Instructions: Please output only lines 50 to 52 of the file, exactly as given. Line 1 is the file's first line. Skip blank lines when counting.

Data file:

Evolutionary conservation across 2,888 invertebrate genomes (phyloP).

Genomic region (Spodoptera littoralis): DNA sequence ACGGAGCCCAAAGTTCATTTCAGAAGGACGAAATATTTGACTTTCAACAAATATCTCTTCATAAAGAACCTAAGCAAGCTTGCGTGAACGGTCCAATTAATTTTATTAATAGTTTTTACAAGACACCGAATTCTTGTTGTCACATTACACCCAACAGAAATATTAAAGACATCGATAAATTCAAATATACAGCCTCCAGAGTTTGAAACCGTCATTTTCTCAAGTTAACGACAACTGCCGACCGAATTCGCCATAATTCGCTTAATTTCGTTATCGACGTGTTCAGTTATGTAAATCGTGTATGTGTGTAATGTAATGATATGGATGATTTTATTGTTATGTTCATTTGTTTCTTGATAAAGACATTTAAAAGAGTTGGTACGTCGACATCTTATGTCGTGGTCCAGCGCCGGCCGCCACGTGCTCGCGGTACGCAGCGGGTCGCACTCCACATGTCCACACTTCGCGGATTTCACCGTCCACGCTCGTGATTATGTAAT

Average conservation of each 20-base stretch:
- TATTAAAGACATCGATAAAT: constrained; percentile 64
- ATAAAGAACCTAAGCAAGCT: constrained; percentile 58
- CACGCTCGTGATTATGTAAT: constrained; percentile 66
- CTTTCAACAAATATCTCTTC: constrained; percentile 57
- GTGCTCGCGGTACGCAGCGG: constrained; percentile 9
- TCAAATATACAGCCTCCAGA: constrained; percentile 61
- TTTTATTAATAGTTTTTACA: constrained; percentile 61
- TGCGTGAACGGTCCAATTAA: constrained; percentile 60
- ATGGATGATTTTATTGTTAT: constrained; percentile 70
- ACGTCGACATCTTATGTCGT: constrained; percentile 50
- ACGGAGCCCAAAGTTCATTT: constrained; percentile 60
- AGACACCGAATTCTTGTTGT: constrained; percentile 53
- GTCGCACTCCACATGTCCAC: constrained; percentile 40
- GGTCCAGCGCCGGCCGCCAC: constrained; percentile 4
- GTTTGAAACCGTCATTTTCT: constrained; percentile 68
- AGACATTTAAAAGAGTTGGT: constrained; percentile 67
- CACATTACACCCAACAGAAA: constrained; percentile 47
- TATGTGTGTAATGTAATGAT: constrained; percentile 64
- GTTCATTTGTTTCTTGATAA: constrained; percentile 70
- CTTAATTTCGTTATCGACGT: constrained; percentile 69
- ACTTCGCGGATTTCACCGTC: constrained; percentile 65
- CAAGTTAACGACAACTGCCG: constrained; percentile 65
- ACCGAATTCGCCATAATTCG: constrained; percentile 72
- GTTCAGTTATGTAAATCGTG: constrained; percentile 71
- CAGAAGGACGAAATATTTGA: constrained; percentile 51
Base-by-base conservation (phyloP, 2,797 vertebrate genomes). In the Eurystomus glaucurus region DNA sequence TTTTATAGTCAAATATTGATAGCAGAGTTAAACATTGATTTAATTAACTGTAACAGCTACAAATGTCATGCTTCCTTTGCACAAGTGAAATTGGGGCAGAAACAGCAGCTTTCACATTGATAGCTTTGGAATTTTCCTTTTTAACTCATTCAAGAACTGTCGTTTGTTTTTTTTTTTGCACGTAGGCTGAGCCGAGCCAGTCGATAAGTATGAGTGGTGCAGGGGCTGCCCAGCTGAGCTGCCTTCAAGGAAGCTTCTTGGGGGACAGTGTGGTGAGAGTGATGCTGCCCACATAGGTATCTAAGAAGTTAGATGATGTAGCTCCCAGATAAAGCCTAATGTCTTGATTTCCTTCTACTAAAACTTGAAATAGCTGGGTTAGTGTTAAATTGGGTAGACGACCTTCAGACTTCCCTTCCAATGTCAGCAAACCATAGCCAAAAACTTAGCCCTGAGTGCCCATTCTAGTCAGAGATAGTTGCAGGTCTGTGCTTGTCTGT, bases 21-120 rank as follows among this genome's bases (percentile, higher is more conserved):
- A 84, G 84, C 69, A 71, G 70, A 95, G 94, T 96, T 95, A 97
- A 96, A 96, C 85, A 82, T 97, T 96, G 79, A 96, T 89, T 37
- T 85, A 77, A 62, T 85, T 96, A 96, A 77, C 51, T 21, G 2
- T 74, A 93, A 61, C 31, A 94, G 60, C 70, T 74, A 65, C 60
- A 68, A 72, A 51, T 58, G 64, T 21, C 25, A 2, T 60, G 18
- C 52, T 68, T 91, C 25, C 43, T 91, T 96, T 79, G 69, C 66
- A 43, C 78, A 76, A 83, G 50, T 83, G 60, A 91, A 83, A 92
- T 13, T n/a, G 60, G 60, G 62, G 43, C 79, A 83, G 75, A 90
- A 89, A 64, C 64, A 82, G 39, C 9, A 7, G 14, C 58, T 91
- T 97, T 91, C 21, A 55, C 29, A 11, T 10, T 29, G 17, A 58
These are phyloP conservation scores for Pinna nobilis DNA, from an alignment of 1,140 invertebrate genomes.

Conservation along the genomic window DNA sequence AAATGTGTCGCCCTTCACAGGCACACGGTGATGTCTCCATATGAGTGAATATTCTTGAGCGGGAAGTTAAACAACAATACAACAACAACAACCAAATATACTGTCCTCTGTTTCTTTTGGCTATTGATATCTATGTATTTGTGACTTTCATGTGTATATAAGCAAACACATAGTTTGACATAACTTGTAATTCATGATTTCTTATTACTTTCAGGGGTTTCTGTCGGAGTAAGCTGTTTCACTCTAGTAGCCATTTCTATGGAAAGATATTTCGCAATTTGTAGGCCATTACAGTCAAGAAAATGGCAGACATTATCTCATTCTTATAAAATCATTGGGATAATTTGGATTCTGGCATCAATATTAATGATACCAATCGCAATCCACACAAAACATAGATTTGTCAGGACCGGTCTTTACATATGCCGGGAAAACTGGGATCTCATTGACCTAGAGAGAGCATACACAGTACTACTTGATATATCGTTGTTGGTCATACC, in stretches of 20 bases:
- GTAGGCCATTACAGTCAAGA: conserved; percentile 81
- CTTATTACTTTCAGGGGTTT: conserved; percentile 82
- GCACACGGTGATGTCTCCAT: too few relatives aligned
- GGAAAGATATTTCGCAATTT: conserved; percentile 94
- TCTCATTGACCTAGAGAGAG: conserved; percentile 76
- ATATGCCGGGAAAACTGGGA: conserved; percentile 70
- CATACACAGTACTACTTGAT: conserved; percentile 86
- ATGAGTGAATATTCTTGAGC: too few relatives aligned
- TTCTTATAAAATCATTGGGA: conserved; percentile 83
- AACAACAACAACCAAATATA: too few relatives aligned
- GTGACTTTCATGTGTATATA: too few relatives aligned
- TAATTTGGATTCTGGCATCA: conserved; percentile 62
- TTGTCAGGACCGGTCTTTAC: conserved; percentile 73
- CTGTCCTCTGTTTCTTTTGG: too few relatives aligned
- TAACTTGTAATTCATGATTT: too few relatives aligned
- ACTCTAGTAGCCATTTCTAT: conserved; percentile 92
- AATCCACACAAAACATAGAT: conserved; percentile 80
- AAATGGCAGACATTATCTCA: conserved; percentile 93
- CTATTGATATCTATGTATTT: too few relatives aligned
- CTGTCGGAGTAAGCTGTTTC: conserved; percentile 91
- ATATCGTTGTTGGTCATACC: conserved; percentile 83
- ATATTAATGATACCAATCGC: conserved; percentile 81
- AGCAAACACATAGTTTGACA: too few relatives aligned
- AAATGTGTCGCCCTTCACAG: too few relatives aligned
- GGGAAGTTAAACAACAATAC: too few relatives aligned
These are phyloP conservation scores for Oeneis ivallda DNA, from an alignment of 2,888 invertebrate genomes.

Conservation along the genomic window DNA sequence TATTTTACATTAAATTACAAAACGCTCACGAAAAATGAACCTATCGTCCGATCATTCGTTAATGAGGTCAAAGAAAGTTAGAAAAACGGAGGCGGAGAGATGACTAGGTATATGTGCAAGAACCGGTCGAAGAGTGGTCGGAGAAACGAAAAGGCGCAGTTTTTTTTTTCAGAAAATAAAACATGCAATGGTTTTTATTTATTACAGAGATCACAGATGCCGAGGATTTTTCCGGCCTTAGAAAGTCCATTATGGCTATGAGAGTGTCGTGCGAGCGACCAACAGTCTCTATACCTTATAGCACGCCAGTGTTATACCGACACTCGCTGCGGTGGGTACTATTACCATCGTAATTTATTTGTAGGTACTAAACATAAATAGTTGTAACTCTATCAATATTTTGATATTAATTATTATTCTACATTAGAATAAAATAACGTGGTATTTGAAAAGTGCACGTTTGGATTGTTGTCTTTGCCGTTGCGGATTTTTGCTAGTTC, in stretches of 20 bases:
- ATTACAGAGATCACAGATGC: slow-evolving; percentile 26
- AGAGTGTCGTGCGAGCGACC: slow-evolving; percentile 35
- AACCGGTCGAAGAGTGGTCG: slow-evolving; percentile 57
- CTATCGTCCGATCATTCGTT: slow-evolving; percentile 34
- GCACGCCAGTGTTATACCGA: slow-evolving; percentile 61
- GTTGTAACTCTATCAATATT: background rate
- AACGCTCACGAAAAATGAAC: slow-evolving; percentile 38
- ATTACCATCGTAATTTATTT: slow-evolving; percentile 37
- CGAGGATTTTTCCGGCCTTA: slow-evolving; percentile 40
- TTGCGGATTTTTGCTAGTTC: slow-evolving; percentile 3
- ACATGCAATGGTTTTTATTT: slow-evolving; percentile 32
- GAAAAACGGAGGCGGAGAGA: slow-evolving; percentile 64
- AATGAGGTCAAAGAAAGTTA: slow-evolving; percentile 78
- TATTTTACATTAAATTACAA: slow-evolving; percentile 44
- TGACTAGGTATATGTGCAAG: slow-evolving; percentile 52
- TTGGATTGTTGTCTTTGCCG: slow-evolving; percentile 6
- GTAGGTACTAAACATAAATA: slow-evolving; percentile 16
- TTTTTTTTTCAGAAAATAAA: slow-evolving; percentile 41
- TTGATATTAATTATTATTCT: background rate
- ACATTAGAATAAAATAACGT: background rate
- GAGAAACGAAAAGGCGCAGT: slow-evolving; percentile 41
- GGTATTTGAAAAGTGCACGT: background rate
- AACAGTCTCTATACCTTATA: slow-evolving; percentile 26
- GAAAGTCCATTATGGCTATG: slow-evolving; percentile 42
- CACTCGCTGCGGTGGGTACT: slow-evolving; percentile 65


- TTCTTATAAAATCATTGGGA: conserved; percentile 83
- AACAACAACAACCAAATATA: too few relatives aligned
- GTGACTTTCATGTGTATATA: too few relatives aligned